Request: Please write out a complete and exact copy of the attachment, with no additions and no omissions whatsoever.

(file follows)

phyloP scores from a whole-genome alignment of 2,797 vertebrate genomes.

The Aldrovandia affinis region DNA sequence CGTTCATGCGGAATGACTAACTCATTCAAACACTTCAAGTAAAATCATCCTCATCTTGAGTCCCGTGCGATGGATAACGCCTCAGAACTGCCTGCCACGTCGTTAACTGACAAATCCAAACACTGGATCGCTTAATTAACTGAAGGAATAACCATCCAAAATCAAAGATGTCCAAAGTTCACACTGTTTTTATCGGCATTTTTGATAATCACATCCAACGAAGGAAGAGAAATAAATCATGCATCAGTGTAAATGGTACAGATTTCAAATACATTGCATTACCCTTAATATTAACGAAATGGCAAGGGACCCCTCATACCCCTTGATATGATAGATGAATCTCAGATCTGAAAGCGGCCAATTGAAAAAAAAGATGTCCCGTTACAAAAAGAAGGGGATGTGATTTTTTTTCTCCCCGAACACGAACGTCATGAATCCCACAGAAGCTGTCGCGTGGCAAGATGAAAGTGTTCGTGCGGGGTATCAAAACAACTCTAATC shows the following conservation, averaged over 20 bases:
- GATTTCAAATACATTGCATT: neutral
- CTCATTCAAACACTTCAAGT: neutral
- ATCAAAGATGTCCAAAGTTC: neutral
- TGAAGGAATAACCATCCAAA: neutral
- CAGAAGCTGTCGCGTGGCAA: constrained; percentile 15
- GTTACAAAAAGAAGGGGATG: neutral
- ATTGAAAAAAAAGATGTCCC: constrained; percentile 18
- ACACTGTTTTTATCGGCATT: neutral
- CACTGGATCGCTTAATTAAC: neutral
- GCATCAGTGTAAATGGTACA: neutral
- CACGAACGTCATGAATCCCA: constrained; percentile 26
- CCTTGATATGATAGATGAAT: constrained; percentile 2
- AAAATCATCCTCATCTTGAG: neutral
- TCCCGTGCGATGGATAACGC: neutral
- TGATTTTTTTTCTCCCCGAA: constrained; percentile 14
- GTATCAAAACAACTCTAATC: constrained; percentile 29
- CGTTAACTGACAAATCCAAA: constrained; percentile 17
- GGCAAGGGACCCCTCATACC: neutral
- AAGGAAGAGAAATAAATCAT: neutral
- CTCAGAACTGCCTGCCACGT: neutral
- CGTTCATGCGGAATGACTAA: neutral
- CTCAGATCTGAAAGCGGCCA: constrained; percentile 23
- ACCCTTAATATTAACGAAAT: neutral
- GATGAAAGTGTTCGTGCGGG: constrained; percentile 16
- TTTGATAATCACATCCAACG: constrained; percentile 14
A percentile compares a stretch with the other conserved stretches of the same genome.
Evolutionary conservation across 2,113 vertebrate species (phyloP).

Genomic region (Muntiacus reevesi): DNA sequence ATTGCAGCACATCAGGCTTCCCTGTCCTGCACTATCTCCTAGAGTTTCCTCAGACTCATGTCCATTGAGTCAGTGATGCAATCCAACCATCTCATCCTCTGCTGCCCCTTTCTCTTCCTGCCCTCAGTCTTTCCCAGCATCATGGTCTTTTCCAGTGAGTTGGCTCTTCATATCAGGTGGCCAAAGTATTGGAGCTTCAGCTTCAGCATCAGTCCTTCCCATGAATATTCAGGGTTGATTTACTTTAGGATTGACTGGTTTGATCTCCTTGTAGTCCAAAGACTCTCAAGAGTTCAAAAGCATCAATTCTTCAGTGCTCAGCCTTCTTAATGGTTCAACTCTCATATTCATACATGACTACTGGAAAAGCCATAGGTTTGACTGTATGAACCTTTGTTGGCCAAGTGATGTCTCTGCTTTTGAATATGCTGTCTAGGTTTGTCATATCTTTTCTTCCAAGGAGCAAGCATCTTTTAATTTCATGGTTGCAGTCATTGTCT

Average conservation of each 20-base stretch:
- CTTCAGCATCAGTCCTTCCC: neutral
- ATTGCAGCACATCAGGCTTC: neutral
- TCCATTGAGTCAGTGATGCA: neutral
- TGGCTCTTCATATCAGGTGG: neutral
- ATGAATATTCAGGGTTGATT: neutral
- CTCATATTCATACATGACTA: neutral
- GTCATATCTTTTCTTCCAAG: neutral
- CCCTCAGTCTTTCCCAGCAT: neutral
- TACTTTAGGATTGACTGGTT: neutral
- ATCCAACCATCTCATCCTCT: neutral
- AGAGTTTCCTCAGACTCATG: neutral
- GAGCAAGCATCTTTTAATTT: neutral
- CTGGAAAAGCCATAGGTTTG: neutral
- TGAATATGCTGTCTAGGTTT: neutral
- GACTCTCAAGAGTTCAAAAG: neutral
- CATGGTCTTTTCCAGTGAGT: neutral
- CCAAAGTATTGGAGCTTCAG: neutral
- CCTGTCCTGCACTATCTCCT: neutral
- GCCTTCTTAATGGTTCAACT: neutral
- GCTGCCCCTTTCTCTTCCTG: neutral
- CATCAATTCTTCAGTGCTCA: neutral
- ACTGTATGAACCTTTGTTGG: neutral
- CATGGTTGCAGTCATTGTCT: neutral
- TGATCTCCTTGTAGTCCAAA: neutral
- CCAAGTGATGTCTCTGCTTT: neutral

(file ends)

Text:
phyloP scores from a whole-genome alignment of 2,797 vertebrate genomes.

The Aldrovandia affinis region DNA sequence CGTTCATGCGGAATGACTAACTCATTCAAACACTTCAAGTAAAATCATCCTCATCTTGAGTCCCGTGCGATGGATAACGCCTCAGAACTGCCTGCCACGTCGTTAACTGACAAATCCAAACACTGGATCGCTTAATTAACTGAAGGAATAACCATCCAAAATCAAAGATGTCCAAAGTTCACACTGTTTTTATCGGCATTTTTGATAATCACATCCAACGAAGGAAGAGAAATAAATCATGCATCAGTGTAAATGGTACAGATTTCAAATACATTGCATTACCCTTAATATTAACGAAATGGCAAGGGACCCCTCATACCCCTTGATATGATAGATGAATCTCAGATCTGAAAGCGGCCAATTGAAAAAAAAGATGTCCCGTTACAAAAAGAAGGGGATGTGATTTTTTTTCTCCCCGAACACGAACGTCATGAATCCCACAGAAGCTGTCGCGTGGCAAGATGAAAGTGTTCGTGCGGGGTATCAAAACAACTCTAATC shows the following conservation, averaged over 20 bases:
- GATTTCAAATACATTGCATT: neutral
- CTCATTCAAACACTTCAAGT: neutral
- ATCAAAGATGTCCAAAGTTC: neutral
- TGAAGGAATAACCATCCAAA: neutral
- CAGAAGCTGTCGCGTGGCAA: constrained; percentile 15
- GTTACAAAAAGAAGGGGATG: neutral
- ATTGAAAAAAAAGATGTCCC: constrained; percentile 18
- ACACTGTTTTTATCGGCATT: neutral
- CACTGGATCGCTTAATTAAC: neutral
- GCATCAGTGTAAATGGTACA: neutral
- CACGAACGTCATGAATCCCA: constrained; percentile 26
- CCTTGATATGATAGATGAAT: constrained; percentile 2
- AAAATCATCCTCATCTTGAG: neutral
- TCCCGTGCGATGGATAACGC: neutral
- TGATTTTTTTTCTCCCCGAA: constrained; percentile 14
- GTATCAAAACAACTCTAATC: constrained; percentile 29
- CGTTAACTGACAAATCCAAA: constrained; percentile 17
- GGCAAGGGACCCCTCATACC: neutral
- AAGGAAGAGAAATAAATCAT: neutral
- CTCAGAACTGCCTGCCACGT: neutral
- CGTTCATGCGGAATGACTAA: neutral
- CTCAGATCTGAAAGCGGCCA: constrained; percentile 23
- ACCCTTAATATTAACGAAAT: neutral
- GATGAAAGTGTTCGTGCGGG: constrained; percentile 16
- TTTGATAATCACATCCAACG: constrained; percentile 14
A percentile compares a stretch with the other conserved stretches of the same genome.
Evolutionary conservation across 2,113 vertebrate species (phyloP).

Genomic region (Muntiacus reevesi): DNA sequence ATTGCAGCACATCAGGCTTCCCTGTCCTGCACTATCTCCTAGAGTTTCCTCAGACTCATGTCCATTGAGTCAGTGATGCAATCCAACCATCTCATCCTCTGCTGCCCCTTTCTCTTCCTGCCCTCAGTCTTTCCCAGCATCATGGTCTTTTCCAGTGAGTTGGCTCTTCATATCAGGTGGCCAAAGTATTGGAGCTTCAGCTTCAGCATCAGTCCTTCCCATGAATATTCAGGGTTGATTTACTTTAGGATTGACTGGTTTGATCTCCTTGTAGTCCAAAGACTCTCAAGAGTTCAAAAGCATCAATTCTTCAGTGCTCAGCCTTCTTAATGGTTCAACTCTCATATTCATACATGACTACTGGAAAAGCCATAGGTTTGACTGTATGAACCTTTGTTGGCCAAGTGATGTCTCTGCTTTTGAATATGCTGTCTAGGTTTGTCATATCTTTTCTTCCAAGGAGCAAGCATCTTTTAATTTCATGGTTGCAGTCATTGTCT

Average conservation of each 20-base stretch:
- CTTCAGCATCAGTCCTTCCC: neutral
- ATTGCAGCACATCAGGCTTC: neutral
- TCCATTGAGTCAGTGATGCA: neutral
- TGGCTCTTCATATCAGGTGG: neutral
- ATGAATATTCAGGGTTGATT: neutral
- CTCATATTCATACATGACTA: neutral
- GTCATATCTTTTCTTCCAAG: neutral
- CCCTCAGTCTTTCCCAGCAT: neutral
- TACTTTAGGATTGACTGGTT: neutral
- ATCCAACCATCTCATCCTCT: neutral
- AGAGTTTCCTCAGACTCATG: neutral
- GAGCAAGCATCTTTTAATTT: neutral
- CTGGAAAAGCCATAGGTTTG: neutral
- TGAATATGCTGTCTAGGTTT: neutral
- GACTCTCAAGAGTTCAAAAG: neutral
- CATGGTCTTTTCCAGTGAGT: neutral
- CCAAAGTATTGGAGCTTCAG: neutral
- CCTGTCCTGCACTATCTCCT: neutral
- GCCTTCTTAATGGTTCAACT: neutral
- GCTGCCCCTTTCTCTTCCTG: neutral
- CATCAATTCTTCAGTGCTCA: neutral
- ACTGTATGAACCTTTGTTGG: neutral
- CATGGTTGCAGTCATTGTCT: neutral
- TGATCTCCTTGTAGTCCAAA: neutral
- CCAAGTGATGTCTCTGCTTT: neutral